Corn futures extended gains slightly with the open of pit trading to trade 3 to 5 cents higher.
- Corn futures are benefiting from spillover support from strong gains in both the soybean and wheat markets this morning. Technical support stems from the fact that December futures closed above the 50-day moving average the past two sessions.
- Plus strength in basis around the country reminds the market of tight supplies.
- And bulls remain hopeful export demand is improving, as last week's weekly export sales tally topped expectations. But countering this are steady to lower Gulf basis levels today and a disappointing export inspections figure yesterday.
- Meanwhile, the South American weather watch continues. A return of rainy conditions in Argentina up the odds some unplanted corn acres will be switched to beans. Plus, port congestion in Brazil remains a concern for Asian buyers.
Soybean futures extended gains with the start of pit trading to post gains in the mid- to upper teens with nearby contracts leading to the upside.
- Concerns about dryness in southern areas of Brazil are supporting soybean futures today, as a large South American crop is essential in light of the small U.S. bean crop.
- Soybeans were lifted overnight by commercial buying, which signals more export news is on the horizon. There is some talk China is shopping for U.S. soybeans.
- Soybeans are also benefiting from signs economic stimulus measures in China are working. Traders are optimistic this will translate to ongoing soybean demand strength among Chinese importers.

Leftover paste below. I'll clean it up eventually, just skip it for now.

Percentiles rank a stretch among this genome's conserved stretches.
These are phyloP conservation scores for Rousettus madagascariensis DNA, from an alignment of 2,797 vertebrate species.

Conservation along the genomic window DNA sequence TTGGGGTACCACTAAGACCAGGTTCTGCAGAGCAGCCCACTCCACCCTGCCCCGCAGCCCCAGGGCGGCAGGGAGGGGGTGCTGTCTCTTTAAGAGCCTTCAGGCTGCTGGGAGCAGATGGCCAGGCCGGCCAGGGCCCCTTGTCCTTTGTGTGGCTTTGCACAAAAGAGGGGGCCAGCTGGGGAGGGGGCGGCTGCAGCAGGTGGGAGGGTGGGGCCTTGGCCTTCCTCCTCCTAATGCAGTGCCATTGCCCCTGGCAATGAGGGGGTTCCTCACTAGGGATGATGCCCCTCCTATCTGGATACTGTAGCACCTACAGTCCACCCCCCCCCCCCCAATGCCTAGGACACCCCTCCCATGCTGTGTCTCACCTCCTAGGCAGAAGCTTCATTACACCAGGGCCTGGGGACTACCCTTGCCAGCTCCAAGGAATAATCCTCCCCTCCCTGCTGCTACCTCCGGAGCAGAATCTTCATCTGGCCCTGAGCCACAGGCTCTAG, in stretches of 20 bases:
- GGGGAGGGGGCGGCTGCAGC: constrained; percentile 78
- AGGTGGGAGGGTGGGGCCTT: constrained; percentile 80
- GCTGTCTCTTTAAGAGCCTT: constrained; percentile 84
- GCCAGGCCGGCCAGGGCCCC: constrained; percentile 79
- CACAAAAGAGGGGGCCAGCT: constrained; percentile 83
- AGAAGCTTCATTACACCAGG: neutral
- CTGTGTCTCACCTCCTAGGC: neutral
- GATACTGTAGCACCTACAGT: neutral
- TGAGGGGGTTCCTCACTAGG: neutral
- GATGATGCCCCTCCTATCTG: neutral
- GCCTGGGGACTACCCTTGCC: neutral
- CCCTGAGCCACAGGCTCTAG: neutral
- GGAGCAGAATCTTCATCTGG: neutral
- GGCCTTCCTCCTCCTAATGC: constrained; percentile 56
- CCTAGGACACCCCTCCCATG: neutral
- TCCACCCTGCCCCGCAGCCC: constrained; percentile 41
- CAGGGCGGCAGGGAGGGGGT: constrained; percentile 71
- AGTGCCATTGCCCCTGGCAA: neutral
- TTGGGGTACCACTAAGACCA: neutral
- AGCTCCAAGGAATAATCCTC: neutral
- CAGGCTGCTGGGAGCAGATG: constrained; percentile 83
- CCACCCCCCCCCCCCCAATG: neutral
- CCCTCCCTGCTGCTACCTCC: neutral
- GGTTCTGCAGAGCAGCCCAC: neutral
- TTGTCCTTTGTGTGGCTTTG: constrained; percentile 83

- Soybeans are also benefiting from ideas the downside was overdone on the recent, sharp price break.
Wheat futures have improved to post gains in the teens at all three locations. Kansas City wheat is the upside leader.
- Wheat futures are benefiting from yesterday's record-low, pre-dormancy crop condition ratings from USDA; just 33% of the crop was rated "good" to "excellent," which is well below the previous fall record-low of 43% in 1999-2000.
- Plus the forecast holds little chance of relief for winter wheat country.
- The market is also benefiting from news China's wheat imports are expected to rise 10% in 2013 as production is expected to decline while consumption is expected to rise.
- Ukraine is rapidly exporting wheat ahead of the Dec. 1 ban on wheat exports. The U.S. is eventually expected to benefit from this export halt.
Live cattle futures got off to a mixed start, but futures have since improved to post slight gains. Feeder cattle futures are posting slight losses amid firmer corn prices.
- The start of light cash cattle trade at $128 in Texas yesterday is supporting nearby contracts, as the market feels this is a sign most cash cattle trade will take place at higher prices again this week.
- Showlist estimates are tighter this week due to a sharp drop in Nebraska numbers.
- But countering this is a disappointing start in the boxed beef market yesterday, as both cuts slid in price and movement was just 119 loads.
- Buying interest is also being limited by strength in the U.S. dollar index this morning. Losses in the stock market and crude oil futures also point to diminished risk appetite among investors.
Lean hog futures are posting slight losses this morning.
- Traders are engaging in some followthrough profit-taking after yesterday's low-range close following strong gains last week. A firmer dollar is also encouraging to this end.
- Traders are also watchful for signs of a market top, especially as nearby futures are at a premium to the cash hog index.
- But for now, profit-taking is the extent of selling interest as the cash hog market is steady to firmer as packers are working to catch up on supplies after Thanksgiving. As a result, packers are paying steady to higher prices for cash hogs.
- Also, packers continue to enjoy profitable margins, which were improved by gains in the pork cutout value yesterday. This signals retail demand is picking up ahead of Christmas.